Naglaa Fathi Mahmoud-Hussein, a 2015 Sylff fellow at Howard University in the United States, implemented a social project for women handcraft artists in Nubia, Egypt, under the Sylff Leadership Initiatives (SLI) program from mid-June to September 2016. The three-month project, comprising field interviews, workshops, and a training program, helped these women get educated on financial knowledge and skills. More importantly, the women are now aware of the value of their artistic pieces and how they should be fairly evaluated.
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Women in the Middle East and Africa share a common history and cause. In both regions, women played active roles in resisting and recovering from the colonial trauma. In postcolonial times, however, the perceptions of African and Middle Eastern women and their role in development have often been underrepresented. Women handcrafters, for example, are considered merely producers of unsubstantial commodities—goods that add little to the economic empowerment of nations. The artistic production of those women is seldom acknowledged as art that should be nurtured and included in the art scene, which defines the scopes of cultural identities of these societies. As a case in point, Egyptian Nubian women handcrafters do not enjoy the ranking status of artists whose work is based in Cairo workshops, studios, and exhibitions. Hence, it is important to reach out to those women.
Nubian women handcrafters are now navigating different facets of their identity complexes. Already placed on the periphery and being darker skinned, residing mainly in the villages on the border between Egypt and Sudan, Nubian women are negotiating their blackness, their gender dynamics, and state policies toward their artistic productions.
During the time of Hosni Mubarak (1981–2011), Nubian women handcrafters depended heavily on the trading of their artistic productions during seasons of high tourist influx in Egypt. However, the political unrest in recent years has greatly impacted the influx of tourists to Nubian villages. Moreover, new state legislations restricting civil society work have resulted in a shortage and even lack of funding to these women.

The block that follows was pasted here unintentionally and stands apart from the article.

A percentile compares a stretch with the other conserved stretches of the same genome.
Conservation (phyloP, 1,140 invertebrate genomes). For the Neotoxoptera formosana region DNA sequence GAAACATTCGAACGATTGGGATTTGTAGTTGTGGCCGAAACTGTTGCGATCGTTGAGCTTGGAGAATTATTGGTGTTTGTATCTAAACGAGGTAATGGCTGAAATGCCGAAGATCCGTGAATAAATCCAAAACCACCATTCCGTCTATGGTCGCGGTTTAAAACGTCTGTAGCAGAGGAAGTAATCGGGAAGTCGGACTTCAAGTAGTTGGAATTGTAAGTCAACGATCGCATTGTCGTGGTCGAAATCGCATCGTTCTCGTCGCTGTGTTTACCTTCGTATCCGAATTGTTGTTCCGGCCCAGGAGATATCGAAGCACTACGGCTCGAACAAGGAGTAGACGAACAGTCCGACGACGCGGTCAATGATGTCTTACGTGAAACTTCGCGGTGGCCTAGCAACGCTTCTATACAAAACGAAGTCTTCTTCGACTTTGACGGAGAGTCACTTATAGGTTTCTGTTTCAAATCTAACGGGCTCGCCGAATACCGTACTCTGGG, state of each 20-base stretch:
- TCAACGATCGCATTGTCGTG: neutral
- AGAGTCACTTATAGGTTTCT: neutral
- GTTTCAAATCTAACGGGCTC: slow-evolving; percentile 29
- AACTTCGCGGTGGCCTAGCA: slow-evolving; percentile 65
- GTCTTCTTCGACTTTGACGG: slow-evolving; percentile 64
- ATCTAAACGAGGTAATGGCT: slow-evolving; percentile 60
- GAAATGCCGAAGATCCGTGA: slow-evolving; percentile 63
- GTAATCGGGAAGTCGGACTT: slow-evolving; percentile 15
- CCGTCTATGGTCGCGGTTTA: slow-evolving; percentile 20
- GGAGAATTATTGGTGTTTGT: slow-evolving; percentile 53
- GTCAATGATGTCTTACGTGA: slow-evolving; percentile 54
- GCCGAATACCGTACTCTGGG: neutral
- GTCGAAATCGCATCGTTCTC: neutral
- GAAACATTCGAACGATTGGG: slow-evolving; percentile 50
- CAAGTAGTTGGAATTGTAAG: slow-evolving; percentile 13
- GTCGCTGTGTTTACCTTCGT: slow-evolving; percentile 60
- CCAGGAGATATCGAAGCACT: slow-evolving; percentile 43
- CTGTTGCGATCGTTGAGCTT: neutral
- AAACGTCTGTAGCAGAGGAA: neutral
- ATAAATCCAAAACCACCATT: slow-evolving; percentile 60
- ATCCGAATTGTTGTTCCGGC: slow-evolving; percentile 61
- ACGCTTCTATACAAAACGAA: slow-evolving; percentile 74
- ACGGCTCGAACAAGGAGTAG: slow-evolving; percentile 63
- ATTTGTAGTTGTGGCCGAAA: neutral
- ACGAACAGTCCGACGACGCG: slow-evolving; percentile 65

For example, on November 28, 2016, the Egyptian parliament approved a new restrictive draft law to govern civil society organizations. The draft includes provisions that require permission from the government before civil society organizations (CSOs) can accept foreign funding; require government permission before foreign CSOs can operate in Egypt; require government permission before CSOs can in any way work with foreign organizations or foreign experts; limit CSOs’ activities by requiring government permission to conduct surveys or publish reports; raise the fee for CSO registration and give the government broad discretion to refuse to register a CSO; and heighten the penalties for violations of the law to include prison sentences and steep fines.
The main objective of my project was to contribute to the empowerment of rural Nubian women artists by helping women to run small businesses and providing them with the necessary skills needed to establish and effectively run their businesses. Secondly, I hoped to create a sustainable instrument that provides Nubian women with economic consultations and support. Finally, my project’s overall endeavor was, and still is, to preserve and promote Nubian artistic handicrafts.
In my field interviews, I focused on underscoring key challenges that face women running small businesses as articulated by the interviewees. Thirty women were interviewed.
Based on the field interviews, which were also documented on video, I found that women owning small businesses in Aswan suffered from several problems including the lack of marketing and promotion skills, inability to perform simple accounting tasks, and lack of knowledge on loans institutions, on how to carry out feasibility studies for their projects, and on the registration and taxation process. Most of the women whom I interviewed had never participated in art exhibitions, lacking the means to reach out to the exhibition organizers. Most interviewees welcomed the idea of establishing economic consultation centers (ECU) that provide economic consultation to women owning small businesses.